Ten serious sci-fi films for the sentient fan
In space, no one can hear you ponder the eternal verities
"I hope I die before I get old," wailed Roger Daltrey less than a decade before John Boorman wrote and filmed Zardoz to warn us that if our desire to stay forever young is ever fulfilled it will be a Really Bad Thing. The result: total stagnation, societal collapse and an end to progress. We'll be left with a handful of privileged immortals living in a bucolic idyll sealed in from the world outside, where gangs of raping, killing Brutals - led by a wildly mustachio'd Sean Connery in his undies - prey upon the dead-eyed survivors.
'The gun is good! The penis is evil!'
Source: 20th Century Fox Home Entertainment
So it's not just immortality we should fear, but gated communities too. Boorman had the wit to understand that his arty cinema audience were, ironically, the ones most likely to surrender to the temptation of withdrawing from the world and leaving it to the proletarian hordes. And he had the sense of humour to admit to the same Educated Middle Class failing in himself. Meanwhile, Zardoz's warning remains as relevant today as it did in the early 1970s.
Writer John Boorman
Notes A computer based on the infinite pathways light can take in a crystal? It may yet happen.
Close Encounters of the Third Kind
A man-meets-aliens movie that doesn't involve heavy weaponry and acid for blood. And isn't a metaphor for the evils of Communism, either. Steve Spielberg's first movie after Jaws is no adventure story but a meditation on the human quest for the meaning of life. An encounter with an extraterrestrial craft drives Richard Dreyfuss' Roy Neary to the brink of madness, turning his back on wife and child, hearth and home in his quest to come to terms with a world that he has been forced to accept is rather bigger than the 'burbs, which he rejects first by trashing his house and later by leaving the planet altogether.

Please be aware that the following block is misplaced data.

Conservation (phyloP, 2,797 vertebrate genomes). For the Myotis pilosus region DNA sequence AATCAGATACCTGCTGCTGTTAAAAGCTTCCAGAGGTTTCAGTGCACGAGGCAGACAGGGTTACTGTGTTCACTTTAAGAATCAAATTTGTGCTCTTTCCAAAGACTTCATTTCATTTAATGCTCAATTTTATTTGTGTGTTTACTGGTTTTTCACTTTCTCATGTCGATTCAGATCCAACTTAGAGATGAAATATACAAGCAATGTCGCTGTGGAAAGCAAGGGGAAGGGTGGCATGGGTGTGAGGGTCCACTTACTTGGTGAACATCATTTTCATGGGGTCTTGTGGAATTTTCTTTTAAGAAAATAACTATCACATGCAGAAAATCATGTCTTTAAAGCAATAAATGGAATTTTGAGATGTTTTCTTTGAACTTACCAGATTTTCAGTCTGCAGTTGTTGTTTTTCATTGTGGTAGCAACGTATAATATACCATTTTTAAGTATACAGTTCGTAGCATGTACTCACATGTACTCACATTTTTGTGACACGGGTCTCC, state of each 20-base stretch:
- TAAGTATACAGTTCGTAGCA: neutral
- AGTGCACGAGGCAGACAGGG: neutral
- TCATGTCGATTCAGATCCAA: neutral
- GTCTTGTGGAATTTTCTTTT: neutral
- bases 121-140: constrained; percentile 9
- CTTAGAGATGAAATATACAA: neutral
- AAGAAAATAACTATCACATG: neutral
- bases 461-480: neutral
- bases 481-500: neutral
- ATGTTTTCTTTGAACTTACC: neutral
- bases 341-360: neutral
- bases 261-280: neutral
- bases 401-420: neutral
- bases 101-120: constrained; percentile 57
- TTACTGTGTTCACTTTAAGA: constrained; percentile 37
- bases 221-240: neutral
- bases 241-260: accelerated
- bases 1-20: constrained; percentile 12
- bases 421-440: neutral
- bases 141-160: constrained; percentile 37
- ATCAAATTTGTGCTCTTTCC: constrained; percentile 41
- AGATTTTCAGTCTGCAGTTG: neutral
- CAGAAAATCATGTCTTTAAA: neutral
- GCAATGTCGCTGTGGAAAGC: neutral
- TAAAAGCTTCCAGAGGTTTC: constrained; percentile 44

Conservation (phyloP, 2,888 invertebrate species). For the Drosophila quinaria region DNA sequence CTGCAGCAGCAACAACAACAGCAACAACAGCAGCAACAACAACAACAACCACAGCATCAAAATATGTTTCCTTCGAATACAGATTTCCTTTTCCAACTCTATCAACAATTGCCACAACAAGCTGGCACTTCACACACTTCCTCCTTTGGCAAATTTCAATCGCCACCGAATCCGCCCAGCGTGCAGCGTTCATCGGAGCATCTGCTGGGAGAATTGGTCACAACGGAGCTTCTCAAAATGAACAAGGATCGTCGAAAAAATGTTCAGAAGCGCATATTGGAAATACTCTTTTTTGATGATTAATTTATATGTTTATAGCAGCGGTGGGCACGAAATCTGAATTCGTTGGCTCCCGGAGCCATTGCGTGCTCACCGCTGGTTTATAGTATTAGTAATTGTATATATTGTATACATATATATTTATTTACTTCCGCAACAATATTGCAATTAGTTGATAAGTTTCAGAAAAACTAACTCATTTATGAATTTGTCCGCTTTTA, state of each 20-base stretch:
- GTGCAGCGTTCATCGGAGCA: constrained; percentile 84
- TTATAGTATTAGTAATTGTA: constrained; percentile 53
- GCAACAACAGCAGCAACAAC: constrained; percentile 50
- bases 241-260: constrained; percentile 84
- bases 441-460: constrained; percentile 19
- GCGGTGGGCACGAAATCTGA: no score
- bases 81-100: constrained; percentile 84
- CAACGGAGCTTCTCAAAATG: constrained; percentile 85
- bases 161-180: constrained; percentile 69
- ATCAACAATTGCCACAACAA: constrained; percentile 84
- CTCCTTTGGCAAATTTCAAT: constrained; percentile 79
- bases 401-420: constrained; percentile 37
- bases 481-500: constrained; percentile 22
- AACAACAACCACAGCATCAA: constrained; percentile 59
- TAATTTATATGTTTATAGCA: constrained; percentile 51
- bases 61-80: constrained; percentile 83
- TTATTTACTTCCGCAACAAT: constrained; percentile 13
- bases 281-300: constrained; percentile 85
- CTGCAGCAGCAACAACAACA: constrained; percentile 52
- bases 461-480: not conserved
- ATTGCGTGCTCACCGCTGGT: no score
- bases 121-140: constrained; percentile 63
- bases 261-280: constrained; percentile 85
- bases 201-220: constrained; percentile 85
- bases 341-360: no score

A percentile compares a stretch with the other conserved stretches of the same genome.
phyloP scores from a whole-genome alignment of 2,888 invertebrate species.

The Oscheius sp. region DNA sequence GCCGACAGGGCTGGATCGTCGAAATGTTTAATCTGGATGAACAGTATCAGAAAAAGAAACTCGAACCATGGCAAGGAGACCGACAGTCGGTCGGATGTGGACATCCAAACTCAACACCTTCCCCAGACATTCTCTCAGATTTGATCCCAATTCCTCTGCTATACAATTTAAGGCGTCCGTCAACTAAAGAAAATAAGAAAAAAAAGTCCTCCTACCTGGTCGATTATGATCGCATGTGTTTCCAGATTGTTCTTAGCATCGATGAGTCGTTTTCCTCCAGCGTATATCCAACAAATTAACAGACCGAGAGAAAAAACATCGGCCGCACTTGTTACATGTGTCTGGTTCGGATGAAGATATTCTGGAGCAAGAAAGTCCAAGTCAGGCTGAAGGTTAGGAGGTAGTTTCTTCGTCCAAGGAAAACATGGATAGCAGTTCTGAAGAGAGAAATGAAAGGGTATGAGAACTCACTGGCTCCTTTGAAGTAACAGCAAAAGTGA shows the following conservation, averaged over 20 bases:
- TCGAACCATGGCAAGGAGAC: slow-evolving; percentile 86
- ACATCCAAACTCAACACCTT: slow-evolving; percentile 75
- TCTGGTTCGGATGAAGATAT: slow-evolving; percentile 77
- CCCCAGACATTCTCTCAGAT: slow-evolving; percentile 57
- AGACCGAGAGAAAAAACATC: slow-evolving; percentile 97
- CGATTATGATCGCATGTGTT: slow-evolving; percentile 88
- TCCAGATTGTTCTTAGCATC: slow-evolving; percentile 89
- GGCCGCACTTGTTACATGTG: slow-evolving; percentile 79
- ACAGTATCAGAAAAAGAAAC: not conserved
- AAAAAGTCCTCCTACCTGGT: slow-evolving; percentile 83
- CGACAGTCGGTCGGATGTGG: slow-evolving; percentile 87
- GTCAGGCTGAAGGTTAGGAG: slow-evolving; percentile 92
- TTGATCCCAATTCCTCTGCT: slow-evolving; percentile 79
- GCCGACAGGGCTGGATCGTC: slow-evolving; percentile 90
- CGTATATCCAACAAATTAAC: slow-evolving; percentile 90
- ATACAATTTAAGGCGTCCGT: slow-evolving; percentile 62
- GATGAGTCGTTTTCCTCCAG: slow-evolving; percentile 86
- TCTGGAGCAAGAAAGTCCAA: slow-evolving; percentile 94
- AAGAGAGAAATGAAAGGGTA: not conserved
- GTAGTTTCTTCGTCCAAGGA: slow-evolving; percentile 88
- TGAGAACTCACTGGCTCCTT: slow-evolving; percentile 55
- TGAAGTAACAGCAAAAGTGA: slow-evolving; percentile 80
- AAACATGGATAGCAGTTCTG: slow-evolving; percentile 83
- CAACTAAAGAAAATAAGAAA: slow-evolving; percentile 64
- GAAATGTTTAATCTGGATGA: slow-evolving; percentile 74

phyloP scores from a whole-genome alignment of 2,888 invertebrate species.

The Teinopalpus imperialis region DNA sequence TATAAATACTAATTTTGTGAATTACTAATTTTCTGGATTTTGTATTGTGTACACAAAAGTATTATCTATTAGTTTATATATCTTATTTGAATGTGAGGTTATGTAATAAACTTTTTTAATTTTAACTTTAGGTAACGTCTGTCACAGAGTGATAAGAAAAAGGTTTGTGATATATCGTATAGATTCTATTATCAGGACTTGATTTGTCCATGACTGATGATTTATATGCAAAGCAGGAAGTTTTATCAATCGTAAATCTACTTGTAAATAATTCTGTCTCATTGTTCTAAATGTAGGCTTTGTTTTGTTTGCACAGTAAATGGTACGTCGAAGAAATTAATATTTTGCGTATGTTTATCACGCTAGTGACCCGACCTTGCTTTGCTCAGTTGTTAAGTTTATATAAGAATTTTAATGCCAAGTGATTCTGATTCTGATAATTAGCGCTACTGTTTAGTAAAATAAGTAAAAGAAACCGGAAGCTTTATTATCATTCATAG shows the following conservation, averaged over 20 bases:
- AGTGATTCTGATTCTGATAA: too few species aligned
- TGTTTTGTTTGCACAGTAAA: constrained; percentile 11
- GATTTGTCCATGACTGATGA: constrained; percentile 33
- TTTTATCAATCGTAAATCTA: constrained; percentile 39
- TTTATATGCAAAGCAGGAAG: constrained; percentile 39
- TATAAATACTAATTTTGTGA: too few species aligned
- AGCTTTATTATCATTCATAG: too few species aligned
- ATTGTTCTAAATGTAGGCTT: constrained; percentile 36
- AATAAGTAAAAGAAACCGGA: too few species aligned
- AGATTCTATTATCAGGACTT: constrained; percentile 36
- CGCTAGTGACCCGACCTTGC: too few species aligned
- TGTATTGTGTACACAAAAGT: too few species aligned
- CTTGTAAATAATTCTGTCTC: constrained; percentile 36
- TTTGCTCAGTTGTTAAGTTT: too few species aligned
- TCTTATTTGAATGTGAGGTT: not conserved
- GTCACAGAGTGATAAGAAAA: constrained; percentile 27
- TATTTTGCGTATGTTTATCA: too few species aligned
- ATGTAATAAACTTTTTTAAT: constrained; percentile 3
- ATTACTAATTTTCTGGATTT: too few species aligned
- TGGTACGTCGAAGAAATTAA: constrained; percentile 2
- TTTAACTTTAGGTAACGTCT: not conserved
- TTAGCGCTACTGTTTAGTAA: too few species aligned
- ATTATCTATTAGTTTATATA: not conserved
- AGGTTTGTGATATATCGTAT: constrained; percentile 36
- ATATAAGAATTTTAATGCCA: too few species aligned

Flying saucer or Christmas tree?
Source: Sony Pictures Home Entertainment
In an era of cynicism, Spielberg's movie is resolutely uncynical and positive - even a military cover-up scheme is pragmatic rather than paranoid. And if it equates the superior flying saucer folk with the innocence of a child - literally: just see how closely Carlo Rambaldi's animatronic alien resembles toddler Cary Guffey.
"Monsieur Neary, I envy you," says Francois Truffaut's Lacomb as Dreyfuss is about to board the alien vessel in his quest for the ultimate answer. Who doesn't?
Writer Steven Spielberg
Notes Go for the original, theatrical version, a tighter and more impressionistic work than the shorter, over-sentimental Special Edition version or the unnecessarily extended Anniversary Edition.